ECOWAS president Jean Claude Brou said the West African leaders have also insisted that there should be no “need for very long transition for the country to return to democratic order.”
The targeted sanctions come after Guinea’s coup leaders set a number of conditions for releasing Conde, according to the foreign minister of Ghana.
ECOWAS had already warned it will impose penalties on the junta in Guinea unless it immediately releases Conde, who has been held at an undisclosed location since being detained during the Sept. 5 coup in Conakry.
“We are coming to address a burning issue in the region,” said Ghana’s President Nana Addo Dankwa Akufo-Addo, the current chair of the regional bloc, ahead of the summit. He was joined by presidents or high-ranking officials from eight of the other 15 ECOWAS countries.
Members of the ECOWAS delegation that visited Conakry after the coup presented their reports at Thursday’s meeting, said Ghanaian Foreign Minister Shirley Ayorkor Botchway. The junta has set a number of conditions for complying with the demands of regional mediators, she said but declined to disclose what they are.
The delegation has spoken with Conde’s doctor “who ascertained that indeed physically, he’s very well,” she said. However, she said, the ex-president is still coming to terms with the fact that his government has been toppled after more than a decade in power.
“For anybody who has gone through such a traumatic experience like he did, mentally, it’s not the best, not to say that mentally we found anything wrong, but he was quite shocked; he’s still in a state of shock,” she added.
Meanwhile, in Conakry, junta leaders were also set to meet with mining company representatives on the third day of a special summit to chart Guinea’s political future. Junta leader Col. Mamady Doumbouya has sought to reassure the country’s most vital economic sector that the political changes will not impact existing mining projects in the country, which has the world’s largest reserves of bauxite.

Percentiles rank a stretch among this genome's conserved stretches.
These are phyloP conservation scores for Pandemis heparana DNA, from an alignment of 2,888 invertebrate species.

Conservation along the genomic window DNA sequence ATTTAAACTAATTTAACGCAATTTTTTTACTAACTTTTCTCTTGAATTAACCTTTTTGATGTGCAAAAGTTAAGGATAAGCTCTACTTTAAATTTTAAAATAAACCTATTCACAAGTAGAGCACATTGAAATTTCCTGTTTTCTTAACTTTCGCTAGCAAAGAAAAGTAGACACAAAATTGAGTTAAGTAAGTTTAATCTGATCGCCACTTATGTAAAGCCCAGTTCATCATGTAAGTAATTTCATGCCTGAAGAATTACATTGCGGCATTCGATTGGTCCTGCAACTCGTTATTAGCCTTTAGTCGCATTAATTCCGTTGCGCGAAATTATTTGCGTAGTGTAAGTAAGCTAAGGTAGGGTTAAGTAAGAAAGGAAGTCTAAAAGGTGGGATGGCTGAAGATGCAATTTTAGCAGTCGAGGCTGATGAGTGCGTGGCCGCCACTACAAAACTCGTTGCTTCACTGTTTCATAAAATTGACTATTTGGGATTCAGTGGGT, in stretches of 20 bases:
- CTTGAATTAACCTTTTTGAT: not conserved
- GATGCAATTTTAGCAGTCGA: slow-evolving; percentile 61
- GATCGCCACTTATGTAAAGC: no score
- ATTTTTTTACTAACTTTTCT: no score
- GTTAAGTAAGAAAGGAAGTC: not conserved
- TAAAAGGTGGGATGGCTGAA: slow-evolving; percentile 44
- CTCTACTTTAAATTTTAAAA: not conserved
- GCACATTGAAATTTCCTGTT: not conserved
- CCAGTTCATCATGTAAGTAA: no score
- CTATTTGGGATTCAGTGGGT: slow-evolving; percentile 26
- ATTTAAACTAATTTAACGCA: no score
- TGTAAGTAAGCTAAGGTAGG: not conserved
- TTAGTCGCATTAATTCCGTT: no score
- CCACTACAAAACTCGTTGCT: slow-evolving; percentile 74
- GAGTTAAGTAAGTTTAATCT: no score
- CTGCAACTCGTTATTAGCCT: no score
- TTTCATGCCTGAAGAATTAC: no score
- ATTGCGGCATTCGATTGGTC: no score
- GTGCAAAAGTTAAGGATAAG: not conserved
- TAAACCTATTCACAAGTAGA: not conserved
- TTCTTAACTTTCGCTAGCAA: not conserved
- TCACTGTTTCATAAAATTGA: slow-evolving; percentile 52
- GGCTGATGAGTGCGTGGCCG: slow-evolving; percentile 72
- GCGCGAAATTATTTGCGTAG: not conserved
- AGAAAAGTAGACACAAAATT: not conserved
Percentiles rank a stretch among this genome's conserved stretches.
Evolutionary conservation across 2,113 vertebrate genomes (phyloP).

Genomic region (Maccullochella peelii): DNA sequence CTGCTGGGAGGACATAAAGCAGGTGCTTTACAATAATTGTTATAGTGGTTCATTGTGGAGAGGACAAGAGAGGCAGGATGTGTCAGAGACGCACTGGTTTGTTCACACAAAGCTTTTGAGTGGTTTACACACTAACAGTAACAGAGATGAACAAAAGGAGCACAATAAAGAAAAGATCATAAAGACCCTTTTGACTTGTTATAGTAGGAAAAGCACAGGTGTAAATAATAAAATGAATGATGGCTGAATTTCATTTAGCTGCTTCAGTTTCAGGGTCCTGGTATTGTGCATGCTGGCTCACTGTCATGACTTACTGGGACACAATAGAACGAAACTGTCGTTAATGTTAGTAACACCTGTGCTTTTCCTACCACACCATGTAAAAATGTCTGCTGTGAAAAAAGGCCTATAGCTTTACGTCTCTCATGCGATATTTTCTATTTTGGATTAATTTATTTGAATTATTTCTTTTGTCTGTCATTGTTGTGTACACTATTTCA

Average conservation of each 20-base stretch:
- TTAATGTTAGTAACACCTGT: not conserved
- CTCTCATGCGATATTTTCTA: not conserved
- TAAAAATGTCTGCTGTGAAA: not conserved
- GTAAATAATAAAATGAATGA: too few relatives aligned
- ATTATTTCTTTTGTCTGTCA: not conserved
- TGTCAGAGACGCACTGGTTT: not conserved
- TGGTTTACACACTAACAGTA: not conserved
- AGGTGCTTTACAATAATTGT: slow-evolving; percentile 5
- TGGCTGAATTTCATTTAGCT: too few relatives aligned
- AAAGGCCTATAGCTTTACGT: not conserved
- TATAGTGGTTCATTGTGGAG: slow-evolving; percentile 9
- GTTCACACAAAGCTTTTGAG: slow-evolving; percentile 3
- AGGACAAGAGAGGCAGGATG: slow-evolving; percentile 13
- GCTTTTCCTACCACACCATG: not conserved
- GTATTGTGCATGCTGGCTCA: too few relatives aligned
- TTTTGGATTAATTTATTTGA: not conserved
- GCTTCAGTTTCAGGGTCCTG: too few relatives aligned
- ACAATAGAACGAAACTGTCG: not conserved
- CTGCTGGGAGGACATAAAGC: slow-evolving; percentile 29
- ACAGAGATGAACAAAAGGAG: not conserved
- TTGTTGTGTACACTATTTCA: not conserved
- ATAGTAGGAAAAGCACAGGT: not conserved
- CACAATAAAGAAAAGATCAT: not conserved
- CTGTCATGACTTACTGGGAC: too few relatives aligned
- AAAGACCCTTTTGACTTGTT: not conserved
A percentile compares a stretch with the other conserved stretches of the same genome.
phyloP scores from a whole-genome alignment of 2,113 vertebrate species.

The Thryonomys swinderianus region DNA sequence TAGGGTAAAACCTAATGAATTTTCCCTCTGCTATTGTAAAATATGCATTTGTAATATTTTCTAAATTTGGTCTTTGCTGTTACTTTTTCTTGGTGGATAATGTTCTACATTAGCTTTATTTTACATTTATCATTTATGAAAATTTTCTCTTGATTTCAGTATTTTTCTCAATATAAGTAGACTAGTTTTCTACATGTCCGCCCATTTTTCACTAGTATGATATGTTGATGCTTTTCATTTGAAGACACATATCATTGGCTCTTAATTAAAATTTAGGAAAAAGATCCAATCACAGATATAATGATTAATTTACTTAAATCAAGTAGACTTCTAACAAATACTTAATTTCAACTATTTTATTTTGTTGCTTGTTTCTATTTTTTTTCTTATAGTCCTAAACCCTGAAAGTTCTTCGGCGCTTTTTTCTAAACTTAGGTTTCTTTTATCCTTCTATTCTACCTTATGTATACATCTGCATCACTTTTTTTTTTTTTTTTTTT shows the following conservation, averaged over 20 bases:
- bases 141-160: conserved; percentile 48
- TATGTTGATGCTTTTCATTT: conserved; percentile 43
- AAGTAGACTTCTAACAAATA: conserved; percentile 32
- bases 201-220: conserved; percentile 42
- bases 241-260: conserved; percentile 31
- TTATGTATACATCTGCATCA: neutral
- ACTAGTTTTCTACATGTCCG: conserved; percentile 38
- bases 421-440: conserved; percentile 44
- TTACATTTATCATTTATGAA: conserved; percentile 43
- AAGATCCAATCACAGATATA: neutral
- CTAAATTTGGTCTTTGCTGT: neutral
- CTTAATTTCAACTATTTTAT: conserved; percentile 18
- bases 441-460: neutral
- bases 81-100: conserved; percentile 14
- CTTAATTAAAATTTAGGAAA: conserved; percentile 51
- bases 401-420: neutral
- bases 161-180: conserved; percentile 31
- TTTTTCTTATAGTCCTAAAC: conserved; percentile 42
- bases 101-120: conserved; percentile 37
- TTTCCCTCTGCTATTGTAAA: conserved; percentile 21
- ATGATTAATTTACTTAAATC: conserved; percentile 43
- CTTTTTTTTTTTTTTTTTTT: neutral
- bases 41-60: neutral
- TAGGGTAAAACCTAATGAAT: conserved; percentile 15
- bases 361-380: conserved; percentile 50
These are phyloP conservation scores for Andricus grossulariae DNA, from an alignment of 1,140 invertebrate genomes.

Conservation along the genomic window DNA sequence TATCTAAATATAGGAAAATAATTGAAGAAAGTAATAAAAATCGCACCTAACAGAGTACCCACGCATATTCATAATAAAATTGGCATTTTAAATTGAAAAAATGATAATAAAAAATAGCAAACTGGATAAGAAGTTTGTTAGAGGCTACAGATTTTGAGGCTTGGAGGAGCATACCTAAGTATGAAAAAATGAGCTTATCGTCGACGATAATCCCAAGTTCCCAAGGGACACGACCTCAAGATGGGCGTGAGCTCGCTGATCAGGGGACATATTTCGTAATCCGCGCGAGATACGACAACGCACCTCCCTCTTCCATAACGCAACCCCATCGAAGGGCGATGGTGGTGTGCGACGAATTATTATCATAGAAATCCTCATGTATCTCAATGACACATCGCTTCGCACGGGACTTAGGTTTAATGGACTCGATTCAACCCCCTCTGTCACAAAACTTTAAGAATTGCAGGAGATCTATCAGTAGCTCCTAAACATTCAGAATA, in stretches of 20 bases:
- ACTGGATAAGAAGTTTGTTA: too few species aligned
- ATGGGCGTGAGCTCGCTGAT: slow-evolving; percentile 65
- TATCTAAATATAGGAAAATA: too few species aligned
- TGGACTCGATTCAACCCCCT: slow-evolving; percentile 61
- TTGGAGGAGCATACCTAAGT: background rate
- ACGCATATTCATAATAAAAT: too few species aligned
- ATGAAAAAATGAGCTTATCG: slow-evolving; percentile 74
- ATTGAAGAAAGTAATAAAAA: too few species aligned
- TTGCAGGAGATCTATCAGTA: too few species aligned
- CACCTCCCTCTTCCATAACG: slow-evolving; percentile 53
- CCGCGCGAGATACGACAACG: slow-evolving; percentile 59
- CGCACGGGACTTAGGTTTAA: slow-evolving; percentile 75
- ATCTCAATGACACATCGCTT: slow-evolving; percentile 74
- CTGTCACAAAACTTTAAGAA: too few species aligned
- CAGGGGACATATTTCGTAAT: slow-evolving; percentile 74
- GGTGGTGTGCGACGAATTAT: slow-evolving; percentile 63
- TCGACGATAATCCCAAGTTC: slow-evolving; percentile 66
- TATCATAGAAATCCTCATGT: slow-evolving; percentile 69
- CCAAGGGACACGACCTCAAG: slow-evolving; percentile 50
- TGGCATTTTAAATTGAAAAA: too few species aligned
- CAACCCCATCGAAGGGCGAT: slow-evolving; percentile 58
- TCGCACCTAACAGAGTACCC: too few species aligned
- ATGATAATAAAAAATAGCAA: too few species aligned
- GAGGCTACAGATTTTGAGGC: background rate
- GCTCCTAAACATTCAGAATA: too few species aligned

Guinea’s coup leaders have yet to make public their proposed timeframe for handing over power to a civilian transitional government, nor have they outlined how quickly new elections can be organized.
Conde had sparked violent street demonstrations last year after he pushed for a constitutional referendum that he used to justify running for a third term, saying term limits no longer applied to him. He ultimately won another five years in office last October, only to be toppled by the coup 10 months later.
At the time he came to power in 2010, he was Guinea’s first democratically elected leader since independence from France in 1958.
The regional bloc also planned to tackle concerns over whether a second member state, Mali, is making enough progress toward a return to democracy more than a year after a military takeover there.
In Mali, the ruling junta led by Col. Assimi Goita has committed to holding new elections by February 2022, though mediators who recently visited have expressed concern about whether that deadline now can be met.
Goita overthrew Mali’s president in August 2020 and then agreed to a civilian transitional government and an 18-month timeframe for holding a vote. However, only nine months after the first coup he effectively staged a second one, firing the civilian interim leaders and ultimately naming himself as president of the transition.
ECOWAS has not reinstated Mali’s membership in the bloc, marking the first time since 2012 that two of the 15 member states are suspended concurrently.
ECOWAS President Brou said there was the need to revisit the organization’s 2001 protocol on good governance “because a lot of things have changed or improved.”